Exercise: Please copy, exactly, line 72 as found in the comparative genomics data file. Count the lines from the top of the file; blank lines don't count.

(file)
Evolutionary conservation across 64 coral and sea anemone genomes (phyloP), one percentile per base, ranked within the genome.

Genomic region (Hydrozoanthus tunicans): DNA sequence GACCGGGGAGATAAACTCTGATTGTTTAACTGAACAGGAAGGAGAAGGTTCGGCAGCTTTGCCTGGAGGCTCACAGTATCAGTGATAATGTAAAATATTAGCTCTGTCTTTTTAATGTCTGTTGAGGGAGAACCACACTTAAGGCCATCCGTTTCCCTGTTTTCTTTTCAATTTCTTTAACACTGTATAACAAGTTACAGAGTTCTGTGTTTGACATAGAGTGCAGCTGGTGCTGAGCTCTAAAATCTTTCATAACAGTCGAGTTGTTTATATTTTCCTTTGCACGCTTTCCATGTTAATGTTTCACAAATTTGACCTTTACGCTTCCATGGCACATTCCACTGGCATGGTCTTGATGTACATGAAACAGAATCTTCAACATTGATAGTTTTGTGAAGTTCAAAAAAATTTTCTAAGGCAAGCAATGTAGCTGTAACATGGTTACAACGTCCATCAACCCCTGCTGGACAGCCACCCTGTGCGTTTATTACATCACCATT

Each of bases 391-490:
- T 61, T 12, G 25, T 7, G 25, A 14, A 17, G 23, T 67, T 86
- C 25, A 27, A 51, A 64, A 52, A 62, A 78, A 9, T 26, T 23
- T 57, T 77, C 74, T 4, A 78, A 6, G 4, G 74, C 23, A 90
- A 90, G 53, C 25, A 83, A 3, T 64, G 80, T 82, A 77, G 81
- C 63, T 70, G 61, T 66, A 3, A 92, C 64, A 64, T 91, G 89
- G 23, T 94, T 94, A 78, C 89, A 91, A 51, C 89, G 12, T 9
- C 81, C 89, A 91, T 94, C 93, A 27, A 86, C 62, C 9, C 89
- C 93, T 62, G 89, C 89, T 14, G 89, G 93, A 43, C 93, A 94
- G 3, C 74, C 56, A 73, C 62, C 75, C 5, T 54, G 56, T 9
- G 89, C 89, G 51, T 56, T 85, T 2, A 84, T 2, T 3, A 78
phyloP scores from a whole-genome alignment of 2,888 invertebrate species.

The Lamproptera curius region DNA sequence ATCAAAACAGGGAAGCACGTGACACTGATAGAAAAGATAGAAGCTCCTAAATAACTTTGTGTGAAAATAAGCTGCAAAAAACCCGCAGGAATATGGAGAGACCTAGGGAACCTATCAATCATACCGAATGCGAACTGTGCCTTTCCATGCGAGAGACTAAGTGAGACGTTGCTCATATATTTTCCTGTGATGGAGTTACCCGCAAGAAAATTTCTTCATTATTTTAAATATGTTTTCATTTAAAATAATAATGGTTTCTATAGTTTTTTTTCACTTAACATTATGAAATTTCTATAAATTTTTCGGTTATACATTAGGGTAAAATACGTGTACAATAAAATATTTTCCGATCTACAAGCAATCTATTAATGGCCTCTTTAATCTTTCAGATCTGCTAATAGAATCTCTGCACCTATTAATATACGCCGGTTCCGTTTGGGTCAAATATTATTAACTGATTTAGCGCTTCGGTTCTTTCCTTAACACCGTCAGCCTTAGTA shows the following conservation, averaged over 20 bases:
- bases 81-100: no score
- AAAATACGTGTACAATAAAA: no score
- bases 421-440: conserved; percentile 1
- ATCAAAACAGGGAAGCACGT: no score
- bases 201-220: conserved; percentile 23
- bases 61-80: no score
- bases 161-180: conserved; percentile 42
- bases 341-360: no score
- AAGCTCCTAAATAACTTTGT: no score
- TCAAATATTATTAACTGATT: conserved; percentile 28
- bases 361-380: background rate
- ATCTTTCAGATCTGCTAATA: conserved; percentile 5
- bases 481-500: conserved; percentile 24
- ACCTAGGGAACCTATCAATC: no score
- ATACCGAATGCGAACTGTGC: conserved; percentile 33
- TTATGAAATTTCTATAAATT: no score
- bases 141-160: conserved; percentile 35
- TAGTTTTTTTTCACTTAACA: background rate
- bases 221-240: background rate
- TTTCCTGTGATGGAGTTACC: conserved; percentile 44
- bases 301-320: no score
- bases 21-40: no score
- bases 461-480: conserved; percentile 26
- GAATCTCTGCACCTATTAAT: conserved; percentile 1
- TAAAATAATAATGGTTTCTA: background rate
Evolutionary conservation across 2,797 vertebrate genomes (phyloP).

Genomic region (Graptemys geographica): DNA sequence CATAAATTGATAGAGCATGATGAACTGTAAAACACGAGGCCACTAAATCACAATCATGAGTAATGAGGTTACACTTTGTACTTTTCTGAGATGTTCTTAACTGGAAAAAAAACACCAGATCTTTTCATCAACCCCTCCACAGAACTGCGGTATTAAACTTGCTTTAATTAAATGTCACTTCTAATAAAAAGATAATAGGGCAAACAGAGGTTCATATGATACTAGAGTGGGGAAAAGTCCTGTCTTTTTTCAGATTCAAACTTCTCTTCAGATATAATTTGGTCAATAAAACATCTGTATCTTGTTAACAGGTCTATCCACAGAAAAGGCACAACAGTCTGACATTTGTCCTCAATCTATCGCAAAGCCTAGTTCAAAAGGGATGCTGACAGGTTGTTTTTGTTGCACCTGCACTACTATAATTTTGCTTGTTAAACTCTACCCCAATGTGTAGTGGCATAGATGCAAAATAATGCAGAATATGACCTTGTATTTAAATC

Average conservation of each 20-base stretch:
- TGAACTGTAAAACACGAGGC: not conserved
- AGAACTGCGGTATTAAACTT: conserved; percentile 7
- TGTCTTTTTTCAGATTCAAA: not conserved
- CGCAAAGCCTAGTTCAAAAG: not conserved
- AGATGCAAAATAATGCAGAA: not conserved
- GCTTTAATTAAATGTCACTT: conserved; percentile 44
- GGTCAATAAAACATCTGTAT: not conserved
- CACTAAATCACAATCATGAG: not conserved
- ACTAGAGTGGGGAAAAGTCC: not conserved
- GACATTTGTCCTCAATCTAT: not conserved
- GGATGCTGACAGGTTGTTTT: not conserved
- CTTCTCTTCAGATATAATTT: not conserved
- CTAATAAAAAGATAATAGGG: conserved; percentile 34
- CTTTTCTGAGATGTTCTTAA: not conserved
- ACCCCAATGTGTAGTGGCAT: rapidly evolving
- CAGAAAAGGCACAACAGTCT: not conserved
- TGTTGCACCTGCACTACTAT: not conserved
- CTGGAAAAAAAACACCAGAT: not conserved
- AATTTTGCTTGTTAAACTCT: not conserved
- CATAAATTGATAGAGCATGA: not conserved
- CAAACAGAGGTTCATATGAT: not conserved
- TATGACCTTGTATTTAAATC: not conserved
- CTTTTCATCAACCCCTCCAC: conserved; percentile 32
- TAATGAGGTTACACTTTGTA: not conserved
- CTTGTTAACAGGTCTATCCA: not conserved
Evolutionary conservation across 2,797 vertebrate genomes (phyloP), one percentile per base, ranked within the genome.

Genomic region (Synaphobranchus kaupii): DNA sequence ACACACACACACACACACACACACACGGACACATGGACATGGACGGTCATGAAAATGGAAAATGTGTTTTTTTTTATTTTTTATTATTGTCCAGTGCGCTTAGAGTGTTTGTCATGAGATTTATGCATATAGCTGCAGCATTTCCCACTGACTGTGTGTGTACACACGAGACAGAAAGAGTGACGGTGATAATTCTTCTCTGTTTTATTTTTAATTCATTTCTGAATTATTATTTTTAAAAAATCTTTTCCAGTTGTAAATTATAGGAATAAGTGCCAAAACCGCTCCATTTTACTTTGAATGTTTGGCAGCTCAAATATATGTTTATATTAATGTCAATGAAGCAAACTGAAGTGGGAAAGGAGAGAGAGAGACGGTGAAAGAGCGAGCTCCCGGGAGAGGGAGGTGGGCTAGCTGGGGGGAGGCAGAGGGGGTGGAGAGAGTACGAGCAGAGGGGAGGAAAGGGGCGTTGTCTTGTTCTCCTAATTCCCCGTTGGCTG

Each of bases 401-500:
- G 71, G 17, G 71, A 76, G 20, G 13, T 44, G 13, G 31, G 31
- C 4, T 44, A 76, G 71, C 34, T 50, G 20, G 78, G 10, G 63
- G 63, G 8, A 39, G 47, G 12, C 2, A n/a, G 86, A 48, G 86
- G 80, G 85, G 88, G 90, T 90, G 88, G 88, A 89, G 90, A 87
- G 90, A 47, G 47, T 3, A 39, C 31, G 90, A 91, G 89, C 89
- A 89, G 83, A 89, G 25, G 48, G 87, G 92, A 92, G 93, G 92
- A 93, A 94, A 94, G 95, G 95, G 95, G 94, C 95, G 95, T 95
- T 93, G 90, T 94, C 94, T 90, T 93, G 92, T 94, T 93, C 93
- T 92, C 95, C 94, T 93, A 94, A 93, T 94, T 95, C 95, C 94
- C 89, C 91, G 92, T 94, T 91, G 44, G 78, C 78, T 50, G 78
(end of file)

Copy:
- G 71, G 17, G 71, A 76, G 20, G 13, T 44, G 13, G 31, G 31